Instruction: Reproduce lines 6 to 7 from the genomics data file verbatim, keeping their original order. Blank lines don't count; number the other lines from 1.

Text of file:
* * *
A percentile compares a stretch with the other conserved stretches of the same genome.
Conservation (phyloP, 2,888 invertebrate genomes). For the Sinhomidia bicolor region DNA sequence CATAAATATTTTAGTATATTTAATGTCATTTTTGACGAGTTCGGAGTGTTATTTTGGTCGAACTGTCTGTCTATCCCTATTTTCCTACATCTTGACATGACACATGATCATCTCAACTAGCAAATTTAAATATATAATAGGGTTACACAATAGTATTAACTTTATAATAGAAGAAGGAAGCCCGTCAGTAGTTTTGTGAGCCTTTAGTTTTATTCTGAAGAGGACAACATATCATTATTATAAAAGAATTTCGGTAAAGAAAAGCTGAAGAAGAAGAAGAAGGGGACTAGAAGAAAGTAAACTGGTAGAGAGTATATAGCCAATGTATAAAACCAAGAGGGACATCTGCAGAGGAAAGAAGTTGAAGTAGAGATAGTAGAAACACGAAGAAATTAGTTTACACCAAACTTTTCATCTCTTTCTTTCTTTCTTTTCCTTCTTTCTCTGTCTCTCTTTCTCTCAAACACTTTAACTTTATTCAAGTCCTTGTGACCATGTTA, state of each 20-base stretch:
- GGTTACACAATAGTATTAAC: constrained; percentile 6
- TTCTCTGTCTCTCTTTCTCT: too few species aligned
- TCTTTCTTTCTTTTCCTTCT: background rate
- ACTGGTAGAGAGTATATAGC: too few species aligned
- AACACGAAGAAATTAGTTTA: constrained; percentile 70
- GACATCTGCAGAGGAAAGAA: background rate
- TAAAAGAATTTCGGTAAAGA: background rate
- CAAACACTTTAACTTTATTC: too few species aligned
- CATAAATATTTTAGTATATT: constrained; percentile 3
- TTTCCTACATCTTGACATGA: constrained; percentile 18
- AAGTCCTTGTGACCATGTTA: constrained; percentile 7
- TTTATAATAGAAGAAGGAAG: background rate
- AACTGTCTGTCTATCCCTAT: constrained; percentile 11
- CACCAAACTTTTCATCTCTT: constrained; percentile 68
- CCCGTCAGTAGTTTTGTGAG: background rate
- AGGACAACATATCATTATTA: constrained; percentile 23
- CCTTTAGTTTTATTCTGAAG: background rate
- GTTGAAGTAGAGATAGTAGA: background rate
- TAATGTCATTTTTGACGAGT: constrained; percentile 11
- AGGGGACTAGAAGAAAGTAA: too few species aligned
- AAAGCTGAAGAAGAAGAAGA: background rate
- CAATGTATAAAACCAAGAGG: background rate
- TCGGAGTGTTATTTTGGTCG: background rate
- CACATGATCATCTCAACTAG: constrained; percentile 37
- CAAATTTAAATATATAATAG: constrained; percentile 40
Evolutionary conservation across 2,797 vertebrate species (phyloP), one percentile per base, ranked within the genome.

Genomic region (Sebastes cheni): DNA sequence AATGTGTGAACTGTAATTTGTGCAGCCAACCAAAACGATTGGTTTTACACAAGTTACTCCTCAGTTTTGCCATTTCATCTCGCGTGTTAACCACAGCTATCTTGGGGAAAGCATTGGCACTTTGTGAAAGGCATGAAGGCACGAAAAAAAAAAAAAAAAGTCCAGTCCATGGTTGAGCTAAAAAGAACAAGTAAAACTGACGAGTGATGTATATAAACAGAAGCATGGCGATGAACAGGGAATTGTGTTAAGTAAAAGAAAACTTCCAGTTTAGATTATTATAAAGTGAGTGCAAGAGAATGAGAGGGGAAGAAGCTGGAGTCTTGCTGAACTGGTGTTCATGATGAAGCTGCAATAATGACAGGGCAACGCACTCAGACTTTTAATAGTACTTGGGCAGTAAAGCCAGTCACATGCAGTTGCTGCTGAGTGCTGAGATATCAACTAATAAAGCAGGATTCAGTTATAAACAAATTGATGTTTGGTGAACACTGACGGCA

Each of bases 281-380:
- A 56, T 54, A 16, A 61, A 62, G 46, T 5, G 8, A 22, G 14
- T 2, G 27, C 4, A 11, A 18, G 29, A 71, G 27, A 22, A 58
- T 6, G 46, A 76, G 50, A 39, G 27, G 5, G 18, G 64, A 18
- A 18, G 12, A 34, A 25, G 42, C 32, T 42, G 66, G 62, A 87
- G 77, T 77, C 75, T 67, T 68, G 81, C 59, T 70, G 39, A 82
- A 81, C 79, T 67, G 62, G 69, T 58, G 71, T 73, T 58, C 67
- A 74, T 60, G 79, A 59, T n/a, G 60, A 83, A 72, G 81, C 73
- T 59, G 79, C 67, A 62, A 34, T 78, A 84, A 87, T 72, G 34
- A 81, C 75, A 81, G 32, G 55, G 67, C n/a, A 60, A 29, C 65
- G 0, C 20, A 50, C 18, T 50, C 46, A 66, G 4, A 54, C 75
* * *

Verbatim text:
- ACTGGTAGAGAGTATATAGC: too few species aligned
- AACACGAAGAAATTAGTTTA: constrained; percentile 70